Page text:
What are Norfolk’s links to Ribena?
PUBLISHED: 12:26 24 June 2020 | UPDATED: 12:29 24 June 2020
Steve Adams 2020 07398 238853
Did you know some of the berries that go into one of the nation’s best-loved drinks are grown in East Anglia?
When Rosie Begg was a teenager, she’d spend long summer hours on the back of a blackcurrant harvester as it trundled along, collecting the family farm’s crop of fat berries. It wasn’t an experience that filled her with great joy.
So when she turned 18 and headed off to university in Exeter, she probably thought that she’d seen the last of these sharp little fruits. How wrong she was.
Because, after trying her hand at finance, marketing and PR in London, she found the pull of her home county too strong and is now back at Gorgate Hall Farm near Gressenhall directing operations and growing, yes, blackcurrants – hundreds of tonnes of them for the makers of one of the nation’s favourite drinks, Ribena.
“I’d drifted between jobs, not finding what my passion was,” she says. “Friends would say ‘you know you will ultimately move back to the farm’ and I’d say ‘no, that’s not it’.”
But it was ‘it’. This is her second year and, all being well, her crop of little black beauties will be picked this month and dispatched to be pressed and processed. But the 30-year-old has had a tough introduction to the business.
The combination of a very wet late winter and a dry spring - including the sunniest May on record - has been a particular challenge. “Last year I was told ‘you could not have started on a worse year!’
At that first harvest, says Rosie, there was a real mis-match of fruit. “Some had fallen off the bush, some were black and looked great, some were red, some green... you basically had a rainbow in your hand! It made it hard to know what to do.
“Then this year has come along... I think you have got to accept that this is the reality of the climate now and we have got to start to think differently about things,” says Rosie, philosophically.
Despite the tough start she is up for the game and passionate about it. When we talked she had been out in the fields helping to finish the hand-hoeing of around seven hectares of bushes. “Definitely a labour of love!” she says, adding that the new bushes, replacing old stock, would normally be in the ground in February but wet weather meant it was April before they were planted.
Blackcurrants have been grown at Gorgate for almost 70 years and Rosie’s late father, Brian Cross, became involved when he bought a farm which came with a Ribena contract. He had to learn the ropes, just as his daughter has.
Rosie believes that what sets her apart from other growers and farmers is that she comes with no real experience behind her, is prepared to innovate and use technology and data to inform her decisions and, crucially, is not afraid to ask for help.
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“I’m very honest when I speak to people and will say ‘I’m sorry, I don’t have the knowledge or experience’,” she says. “And I am asking questions like – why have we done things this way for the last 20 years? Because it’s right for our farm or because we’ve always done it this way?”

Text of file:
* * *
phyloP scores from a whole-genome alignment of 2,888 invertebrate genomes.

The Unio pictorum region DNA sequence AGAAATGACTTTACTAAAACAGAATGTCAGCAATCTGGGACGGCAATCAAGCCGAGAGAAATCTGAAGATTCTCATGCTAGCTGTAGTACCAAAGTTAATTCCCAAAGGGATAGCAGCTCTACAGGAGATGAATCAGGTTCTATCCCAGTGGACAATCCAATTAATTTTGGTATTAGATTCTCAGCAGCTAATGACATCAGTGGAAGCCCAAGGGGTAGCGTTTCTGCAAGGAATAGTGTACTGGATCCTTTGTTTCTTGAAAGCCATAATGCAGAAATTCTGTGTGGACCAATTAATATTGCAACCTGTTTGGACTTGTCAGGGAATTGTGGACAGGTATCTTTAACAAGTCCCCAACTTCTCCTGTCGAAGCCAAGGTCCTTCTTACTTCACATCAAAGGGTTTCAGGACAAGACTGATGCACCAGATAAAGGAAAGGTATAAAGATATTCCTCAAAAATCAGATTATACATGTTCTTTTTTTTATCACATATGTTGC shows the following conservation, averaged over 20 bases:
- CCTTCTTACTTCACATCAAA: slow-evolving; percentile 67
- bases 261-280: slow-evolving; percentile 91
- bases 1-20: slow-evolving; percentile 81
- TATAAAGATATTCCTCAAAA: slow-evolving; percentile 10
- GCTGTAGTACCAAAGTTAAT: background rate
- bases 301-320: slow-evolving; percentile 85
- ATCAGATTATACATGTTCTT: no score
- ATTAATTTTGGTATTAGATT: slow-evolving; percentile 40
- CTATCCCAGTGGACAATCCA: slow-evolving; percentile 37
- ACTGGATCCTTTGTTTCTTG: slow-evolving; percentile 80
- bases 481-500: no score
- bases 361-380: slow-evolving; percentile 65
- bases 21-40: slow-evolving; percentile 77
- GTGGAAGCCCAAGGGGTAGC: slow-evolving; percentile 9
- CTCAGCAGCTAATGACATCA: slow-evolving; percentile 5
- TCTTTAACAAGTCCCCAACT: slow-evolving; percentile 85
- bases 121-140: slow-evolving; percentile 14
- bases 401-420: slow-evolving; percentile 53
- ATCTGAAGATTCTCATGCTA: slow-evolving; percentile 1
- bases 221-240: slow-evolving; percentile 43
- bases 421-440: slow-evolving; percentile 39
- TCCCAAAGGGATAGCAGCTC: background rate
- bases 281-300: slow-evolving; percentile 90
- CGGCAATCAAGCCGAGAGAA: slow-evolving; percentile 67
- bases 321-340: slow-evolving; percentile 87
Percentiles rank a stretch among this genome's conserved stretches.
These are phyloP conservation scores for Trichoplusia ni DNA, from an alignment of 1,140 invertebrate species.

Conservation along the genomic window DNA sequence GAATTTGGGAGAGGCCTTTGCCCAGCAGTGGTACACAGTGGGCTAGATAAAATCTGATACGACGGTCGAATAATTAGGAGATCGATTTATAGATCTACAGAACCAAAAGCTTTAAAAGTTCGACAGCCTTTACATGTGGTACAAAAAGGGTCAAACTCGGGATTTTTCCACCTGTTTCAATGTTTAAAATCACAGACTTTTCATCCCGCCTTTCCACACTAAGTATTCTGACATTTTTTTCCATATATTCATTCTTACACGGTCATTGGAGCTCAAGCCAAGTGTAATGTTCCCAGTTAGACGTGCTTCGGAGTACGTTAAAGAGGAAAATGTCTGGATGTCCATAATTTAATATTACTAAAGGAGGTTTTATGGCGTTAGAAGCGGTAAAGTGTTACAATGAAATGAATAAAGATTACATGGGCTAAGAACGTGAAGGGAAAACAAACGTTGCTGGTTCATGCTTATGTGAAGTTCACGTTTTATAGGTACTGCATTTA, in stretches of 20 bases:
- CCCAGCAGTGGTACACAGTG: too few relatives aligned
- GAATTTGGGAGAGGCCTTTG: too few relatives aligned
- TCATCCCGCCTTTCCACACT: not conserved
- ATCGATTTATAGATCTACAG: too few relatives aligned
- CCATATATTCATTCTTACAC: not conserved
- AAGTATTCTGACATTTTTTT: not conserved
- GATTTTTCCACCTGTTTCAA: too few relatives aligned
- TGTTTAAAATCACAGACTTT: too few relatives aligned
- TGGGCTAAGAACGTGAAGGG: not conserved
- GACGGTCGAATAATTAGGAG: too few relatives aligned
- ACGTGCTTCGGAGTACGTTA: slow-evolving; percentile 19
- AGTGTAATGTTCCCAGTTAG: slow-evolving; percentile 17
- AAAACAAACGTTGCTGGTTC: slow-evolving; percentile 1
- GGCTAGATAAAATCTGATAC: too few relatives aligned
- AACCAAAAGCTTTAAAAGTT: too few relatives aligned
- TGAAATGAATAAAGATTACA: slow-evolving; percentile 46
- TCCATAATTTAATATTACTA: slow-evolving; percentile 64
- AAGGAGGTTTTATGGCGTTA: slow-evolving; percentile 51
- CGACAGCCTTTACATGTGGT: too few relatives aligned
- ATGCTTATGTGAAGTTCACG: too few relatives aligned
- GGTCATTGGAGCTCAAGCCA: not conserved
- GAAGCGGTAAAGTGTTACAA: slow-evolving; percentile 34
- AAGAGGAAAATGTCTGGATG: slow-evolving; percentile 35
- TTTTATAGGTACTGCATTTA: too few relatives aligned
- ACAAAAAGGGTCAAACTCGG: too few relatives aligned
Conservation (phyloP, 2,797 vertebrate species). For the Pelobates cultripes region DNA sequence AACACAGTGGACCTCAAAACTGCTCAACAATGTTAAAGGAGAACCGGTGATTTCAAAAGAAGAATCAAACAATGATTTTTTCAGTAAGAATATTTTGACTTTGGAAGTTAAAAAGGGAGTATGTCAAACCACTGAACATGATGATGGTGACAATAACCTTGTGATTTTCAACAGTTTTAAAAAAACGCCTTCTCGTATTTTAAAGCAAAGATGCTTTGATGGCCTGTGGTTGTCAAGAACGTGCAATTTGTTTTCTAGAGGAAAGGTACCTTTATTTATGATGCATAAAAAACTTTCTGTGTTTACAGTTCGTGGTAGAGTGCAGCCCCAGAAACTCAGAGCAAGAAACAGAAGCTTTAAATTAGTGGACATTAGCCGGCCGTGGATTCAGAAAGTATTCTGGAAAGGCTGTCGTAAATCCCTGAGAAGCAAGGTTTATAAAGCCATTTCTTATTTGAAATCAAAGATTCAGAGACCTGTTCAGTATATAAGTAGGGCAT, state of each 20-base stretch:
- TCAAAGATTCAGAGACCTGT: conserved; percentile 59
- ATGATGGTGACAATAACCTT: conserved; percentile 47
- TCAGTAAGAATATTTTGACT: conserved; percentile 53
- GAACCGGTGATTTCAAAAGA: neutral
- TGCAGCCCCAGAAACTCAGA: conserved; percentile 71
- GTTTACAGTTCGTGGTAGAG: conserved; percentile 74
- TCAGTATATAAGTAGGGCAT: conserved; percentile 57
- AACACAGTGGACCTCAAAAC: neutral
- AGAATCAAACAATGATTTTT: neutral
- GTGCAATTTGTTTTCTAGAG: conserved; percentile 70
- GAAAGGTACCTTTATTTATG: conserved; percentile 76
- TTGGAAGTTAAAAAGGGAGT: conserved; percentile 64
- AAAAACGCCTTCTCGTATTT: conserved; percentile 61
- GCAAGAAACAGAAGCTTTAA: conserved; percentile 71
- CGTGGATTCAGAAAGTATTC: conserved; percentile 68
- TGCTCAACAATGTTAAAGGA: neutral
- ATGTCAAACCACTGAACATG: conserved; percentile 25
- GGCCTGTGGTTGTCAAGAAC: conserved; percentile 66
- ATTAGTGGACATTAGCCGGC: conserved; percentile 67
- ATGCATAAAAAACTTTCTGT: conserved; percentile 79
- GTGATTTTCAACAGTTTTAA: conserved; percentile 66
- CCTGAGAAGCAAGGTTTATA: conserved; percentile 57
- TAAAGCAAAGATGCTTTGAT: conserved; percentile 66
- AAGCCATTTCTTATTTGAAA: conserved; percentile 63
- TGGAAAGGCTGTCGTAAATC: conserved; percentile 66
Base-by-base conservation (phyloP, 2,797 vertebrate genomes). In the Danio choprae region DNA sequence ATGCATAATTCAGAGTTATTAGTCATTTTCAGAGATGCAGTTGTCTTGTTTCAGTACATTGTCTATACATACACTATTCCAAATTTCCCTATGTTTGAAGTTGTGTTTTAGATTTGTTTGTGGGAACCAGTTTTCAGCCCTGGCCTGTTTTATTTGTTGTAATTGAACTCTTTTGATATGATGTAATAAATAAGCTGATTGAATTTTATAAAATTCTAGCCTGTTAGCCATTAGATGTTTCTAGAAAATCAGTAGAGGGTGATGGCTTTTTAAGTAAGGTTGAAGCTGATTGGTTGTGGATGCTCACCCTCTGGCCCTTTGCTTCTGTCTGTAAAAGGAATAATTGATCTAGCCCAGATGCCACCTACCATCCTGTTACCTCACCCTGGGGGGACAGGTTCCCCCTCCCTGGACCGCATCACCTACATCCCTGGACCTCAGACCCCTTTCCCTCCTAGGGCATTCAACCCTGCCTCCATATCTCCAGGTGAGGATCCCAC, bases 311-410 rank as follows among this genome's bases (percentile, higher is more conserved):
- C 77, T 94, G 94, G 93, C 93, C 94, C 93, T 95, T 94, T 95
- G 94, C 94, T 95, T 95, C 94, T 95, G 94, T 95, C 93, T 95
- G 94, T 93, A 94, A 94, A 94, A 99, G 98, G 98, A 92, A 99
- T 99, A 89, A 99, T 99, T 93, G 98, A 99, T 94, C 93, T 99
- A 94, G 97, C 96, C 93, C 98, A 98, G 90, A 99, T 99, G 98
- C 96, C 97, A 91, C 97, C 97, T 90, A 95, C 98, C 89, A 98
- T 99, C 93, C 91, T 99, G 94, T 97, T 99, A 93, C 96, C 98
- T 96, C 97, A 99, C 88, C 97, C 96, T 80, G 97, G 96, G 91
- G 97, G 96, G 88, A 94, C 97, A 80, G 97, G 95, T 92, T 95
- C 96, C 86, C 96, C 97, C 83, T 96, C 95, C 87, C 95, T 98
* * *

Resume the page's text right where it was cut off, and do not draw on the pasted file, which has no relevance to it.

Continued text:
Her involvement with Ribena has also given her access to a select group of fellow growers both in the county and the country in The Blackcurrant Foundation. “The Blackcurrant Foundation has been so brilliant because it is basically like having 30 mentors. I can call and say ‘what have you done about this?’ or ‘do you have a problem with this’? and I have been so fortunate because I have been so welcomed; everyone is so willing to help you and they are more than happy to share their knowledge.”
Rosie is keen on developing ideas around technology, like using sensors to monitor the moisture levels around the plants to help plan investment in irrigation, and digging deep into data, with the help of husband Alex, for the farm’s long-term strategy. She is currently experimenting with feeding the crop an ‘energy drink’ using glucose.
But she is also devoted to the notion of sustainable farming and using nature to help achieve her goals. “I love the blackcurrants but equally I love the fact that we have the opportunity to really boost our bio-diversity here,” she says.
She has submitted an application for the higher tier countryside stewardship scheme, under which farmers and land managers are paid for effectively managing their land in a way which protects and enhances the environment and wildlife, and is part of the Upper Wensum Cluster Farm Group which works to improve soil and water quality over more than 10,000ha of land.
She has tried using plants to discourage pests, including planting yarrow to discourage snails, though that didn’t go quite as well as hoped. “The snails seemed to quite like it!” says Rosie.
Other ideas include penning in runner ducks to eat unwelcome visitors and using grazing animals instead of machinery to keep the grass between the rows of blackcurrants short. “We are definitely only at the beginning of the journey. It’s a very steep learning curve,” she says.
She is comfortable working in a world still traditionally dominated by men. “You do have the odd comment ‘are you in marketing?’ but I am proud to be able to say no, actually, I’m a farmer just like you.”
Does she ever get tired of blackcurrants? “No!” she laughs. “We freeze them and have them most days of the year – you can have them in so many different ways, as a smoothie, or blackcurrant jelly to go with meats or on toast, and as lots of different desserts. I love them.”
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